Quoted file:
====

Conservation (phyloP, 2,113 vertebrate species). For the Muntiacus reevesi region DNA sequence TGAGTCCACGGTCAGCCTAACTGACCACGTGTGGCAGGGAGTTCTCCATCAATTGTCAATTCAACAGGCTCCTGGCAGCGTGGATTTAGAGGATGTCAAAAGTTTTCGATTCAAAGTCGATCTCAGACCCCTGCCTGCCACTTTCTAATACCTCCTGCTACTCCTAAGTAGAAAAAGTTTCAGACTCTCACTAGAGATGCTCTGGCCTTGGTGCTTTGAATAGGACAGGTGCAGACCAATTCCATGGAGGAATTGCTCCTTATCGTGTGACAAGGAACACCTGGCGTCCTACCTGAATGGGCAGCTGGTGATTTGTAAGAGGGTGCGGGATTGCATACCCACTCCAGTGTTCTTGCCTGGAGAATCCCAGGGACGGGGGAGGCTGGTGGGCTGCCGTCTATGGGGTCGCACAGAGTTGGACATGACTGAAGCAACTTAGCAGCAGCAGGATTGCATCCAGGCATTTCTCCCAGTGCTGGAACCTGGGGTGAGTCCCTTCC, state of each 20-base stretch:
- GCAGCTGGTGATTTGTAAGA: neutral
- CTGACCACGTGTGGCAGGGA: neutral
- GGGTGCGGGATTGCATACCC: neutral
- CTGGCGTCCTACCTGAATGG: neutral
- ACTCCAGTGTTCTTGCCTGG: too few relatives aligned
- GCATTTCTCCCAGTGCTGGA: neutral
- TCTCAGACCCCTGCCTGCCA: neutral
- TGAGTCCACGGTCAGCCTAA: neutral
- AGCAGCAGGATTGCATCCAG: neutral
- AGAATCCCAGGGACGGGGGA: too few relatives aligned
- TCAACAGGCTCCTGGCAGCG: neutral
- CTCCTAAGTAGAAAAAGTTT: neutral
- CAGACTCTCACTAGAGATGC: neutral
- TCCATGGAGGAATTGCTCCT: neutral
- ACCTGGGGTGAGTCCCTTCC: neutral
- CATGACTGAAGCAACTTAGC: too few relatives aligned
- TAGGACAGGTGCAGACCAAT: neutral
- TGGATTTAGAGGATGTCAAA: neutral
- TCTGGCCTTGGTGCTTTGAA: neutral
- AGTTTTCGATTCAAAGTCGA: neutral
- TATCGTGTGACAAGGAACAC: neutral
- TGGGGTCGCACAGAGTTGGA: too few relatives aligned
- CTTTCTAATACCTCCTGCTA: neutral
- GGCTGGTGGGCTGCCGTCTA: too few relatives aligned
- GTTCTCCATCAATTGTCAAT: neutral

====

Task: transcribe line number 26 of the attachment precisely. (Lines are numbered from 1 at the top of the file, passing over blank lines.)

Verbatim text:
- GTTCTCCATCAATTGTCAAT: neutral